The Japanese Government on 22 December approved a record-high defense budget of 5.19 trillion yen (USD46 billion) to boost its missile ranges amid increasing threat from North Korea.
The defence spending is a part of 97.71 trillion yen (USD862 billion) national budget plan for fiscal 2018.
Prime Minister Shinzo Abe's government, which has strengthened Japan's defense capacities amid concerns over North Korea as well as China's maritime rise, has kept around 730 million yen aside in the budget to prepare for the introduction of the U.S.-developed land-based Aegis missile defense system.
This will add to Japan's existing missile shield, involving Aegis destroyers, equipped with Standard Missile-3 interceptors and the Patriot Advanced Capability-3 interceptors deployed on the ground.
Japan has also allocated about 44 billion yen for the purchase of upgraded missile interceptors with expanded range, altitude and accuracy.
Some 4.7 billion yen was also secured to upgrade Japan's air defense command and control system to be better prepared for missiles launched simultaneously or on a highly lofted trajectory, a method North Korea has tested, Kyodo news agency reported.
The government has allocated 62.2 billion yen as related costs in a supplementary budget for the current fiscal year to expedite the schedule for purchasing the new Aegis Ashore system and other projects linked to missile defense.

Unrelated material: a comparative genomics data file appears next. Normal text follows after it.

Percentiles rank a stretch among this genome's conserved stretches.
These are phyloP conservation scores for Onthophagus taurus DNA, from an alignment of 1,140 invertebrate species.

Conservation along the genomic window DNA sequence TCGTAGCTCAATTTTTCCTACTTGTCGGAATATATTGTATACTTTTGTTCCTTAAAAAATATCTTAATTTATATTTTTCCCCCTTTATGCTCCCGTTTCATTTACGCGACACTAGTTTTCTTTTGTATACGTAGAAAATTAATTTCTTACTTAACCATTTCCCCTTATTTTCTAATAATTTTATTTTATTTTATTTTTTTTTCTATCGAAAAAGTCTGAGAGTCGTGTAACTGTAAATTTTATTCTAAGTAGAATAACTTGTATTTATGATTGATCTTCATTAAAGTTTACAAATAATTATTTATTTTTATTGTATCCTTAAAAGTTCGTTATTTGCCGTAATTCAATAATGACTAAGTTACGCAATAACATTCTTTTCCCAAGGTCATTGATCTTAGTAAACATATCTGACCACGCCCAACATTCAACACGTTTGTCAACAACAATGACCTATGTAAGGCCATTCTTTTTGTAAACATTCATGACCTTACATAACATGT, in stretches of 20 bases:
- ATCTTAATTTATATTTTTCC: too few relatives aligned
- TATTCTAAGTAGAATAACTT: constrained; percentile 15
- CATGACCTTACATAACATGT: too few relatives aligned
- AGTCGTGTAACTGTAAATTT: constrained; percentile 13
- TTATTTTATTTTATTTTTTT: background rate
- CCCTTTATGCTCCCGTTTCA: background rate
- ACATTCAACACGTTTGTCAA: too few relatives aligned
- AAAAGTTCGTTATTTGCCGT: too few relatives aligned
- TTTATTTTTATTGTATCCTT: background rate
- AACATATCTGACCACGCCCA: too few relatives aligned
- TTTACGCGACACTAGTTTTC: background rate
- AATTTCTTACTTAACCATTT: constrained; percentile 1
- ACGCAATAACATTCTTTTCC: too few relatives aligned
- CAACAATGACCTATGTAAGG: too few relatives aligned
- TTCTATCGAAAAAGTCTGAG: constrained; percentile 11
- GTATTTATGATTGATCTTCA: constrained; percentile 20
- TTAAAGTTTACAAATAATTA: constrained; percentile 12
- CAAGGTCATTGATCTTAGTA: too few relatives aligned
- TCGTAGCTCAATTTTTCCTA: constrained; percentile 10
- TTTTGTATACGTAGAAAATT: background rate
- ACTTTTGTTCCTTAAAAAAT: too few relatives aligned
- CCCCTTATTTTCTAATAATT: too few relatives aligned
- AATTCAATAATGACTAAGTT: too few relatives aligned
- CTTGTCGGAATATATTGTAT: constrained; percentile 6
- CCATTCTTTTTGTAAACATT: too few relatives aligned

There has been a rise of about two trillion yen for Japan's total outlays for ballistic missile defense on a contract base since the country first began building the system in fiscal 2004.
The government will spend 78.5 billion yen to acquire six more F-35A stealth fighter jets and 39.3 billion yen for four more V-22 Ospreys.
It also earmarked 30 million yen for research into introducing Lockheed Martin Corp.'s Joint Air-to-Surface Standoff Missile and Long Range Anti-Ship Missile, which both have a roughly 900-km range.
Japan has also allocated 92.2 billion yen for building of two 3,900-ton destroyers of a new type, which can engage in diverse missions with a downsized vessel body and about 69.7 billion yen have been kept for the construction of a submarine.
Rising tensions between the US and North Korea, which conducted its largest nuclear test in September and fired off a powerful ICBM in late November, have raised deep concern worldwide and Japan has been wary of this escalated issue as it hosts tens of thousands of American troops on its soil.
The rise in defense budget is also being seen as Japan's response to China's increased military activity in regional waters.